How can you process the grief of a breakup while also celebrating the holiday season?
As much as it hurts to process a breakup, especially at this time of year, you can still enjoy the season despite the current situation. That’s not to say it will be easy, but there are a few things you can do to help.
- Spend time with your closest family and friends. You’ll likely be hanging out with your nearest and dearest over the holidays anyway. However, this has the added bonus of getting you out of your head and reminding you that you are loved and special. Try not to talk about the breakup 24/7. You may find that focusing on seasonal celebrations means you don’t even want to rehash your relationship anyway.
- Block and delete your ex from everything. This is solid advice after ending any relationship, but especially at the holidays. Going no contact is truly the only way to save your sanity. Not only that, but blocking and/or deleting your ex anywhere and everywhere will ensure you’re not bombarded with their selfies and status updates whenever you scroll through your social media. Out of sight, out of mind (at least that’s the theory).
- Practice gratitude. Sure, you no longer have a romantic partner, but there are plenty of things you do have in life to be thankful for. That’s what you should concentrate on now. As relationship expert Pippa Murphy tells Bolde: “It is important to make sure that you do not get so caught up in your own sadness that you forget about all of the good things that have happened in your life recently. Take some time each day to reflect on what has gone well in your life recently and write down those things on paper. This will help remind you not only of all of the good things but also help keep negative thoughts at bay during this challenging time.
- Avoid alcohol and weed. As tempting as it is to get totally wasted on gin & tonics or to roll a joint, try to resist. Both alcohol and marijuana are depressants, meaning if you’re feeling low, they’re likely to make you feel even worse. Sure, you might plan on getting so blitzed that you’re incapable of coherent thought. However, this relief is temporary. When you wake up tomorrow morning, you’ll not only have a killer hangover but you’ll also feel even worse about your holiday breakup.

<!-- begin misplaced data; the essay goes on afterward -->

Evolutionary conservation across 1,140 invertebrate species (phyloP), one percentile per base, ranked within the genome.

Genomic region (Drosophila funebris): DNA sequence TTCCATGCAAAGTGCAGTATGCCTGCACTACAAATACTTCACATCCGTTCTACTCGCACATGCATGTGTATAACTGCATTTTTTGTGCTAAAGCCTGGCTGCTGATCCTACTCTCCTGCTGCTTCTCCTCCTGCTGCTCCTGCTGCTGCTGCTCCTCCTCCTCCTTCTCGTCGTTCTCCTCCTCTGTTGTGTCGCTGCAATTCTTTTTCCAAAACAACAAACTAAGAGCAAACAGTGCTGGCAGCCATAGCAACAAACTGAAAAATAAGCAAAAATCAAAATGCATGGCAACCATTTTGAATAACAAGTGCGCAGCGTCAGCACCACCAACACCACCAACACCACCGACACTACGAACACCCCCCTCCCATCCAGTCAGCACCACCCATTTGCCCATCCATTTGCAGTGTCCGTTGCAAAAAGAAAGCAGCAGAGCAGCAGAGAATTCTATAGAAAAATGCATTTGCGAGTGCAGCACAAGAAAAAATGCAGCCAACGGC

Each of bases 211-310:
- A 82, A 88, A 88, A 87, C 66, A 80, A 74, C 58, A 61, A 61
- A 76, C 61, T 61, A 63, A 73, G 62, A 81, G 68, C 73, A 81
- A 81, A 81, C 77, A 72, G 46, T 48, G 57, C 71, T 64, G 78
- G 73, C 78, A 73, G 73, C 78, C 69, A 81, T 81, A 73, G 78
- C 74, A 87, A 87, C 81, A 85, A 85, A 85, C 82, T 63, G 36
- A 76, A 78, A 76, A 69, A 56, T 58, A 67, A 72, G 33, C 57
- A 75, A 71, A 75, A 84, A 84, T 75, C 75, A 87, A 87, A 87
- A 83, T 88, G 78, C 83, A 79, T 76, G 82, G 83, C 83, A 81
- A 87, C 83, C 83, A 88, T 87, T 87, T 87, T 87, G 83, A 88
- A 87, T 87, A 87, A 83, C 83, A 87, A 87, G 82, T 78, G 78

- Spend some time on your own. Don’t feel pressured to be hyper-social if you’re truly not in the mood. While it’s good to get out and about, sometimes you just need to be alone. “It’s perfectly fine to cherish your own company during the holidays,” says relationship expert Sameera Sullivan. “Go outside to enjoy the late midnight walks, taking in all the decor in your neighborhood. It’s the perfect time to open that expensive bottle of wine and enjoy it all by yourself. Wear expensive lingerie and put on your favorite TV show or movie.”
- Offer yourself some compassion. Don’t try to pretend that you don’t care about what happened. It’s okay to admit that you’re sad, angry, upset, or lonely. Be honest with yourself about it and let yourself feel those feelings. Journal them out, if it helps. Do whatever it takes to process how you’re feeling honestly and with love and empathy for yourself. That’s the best way forward.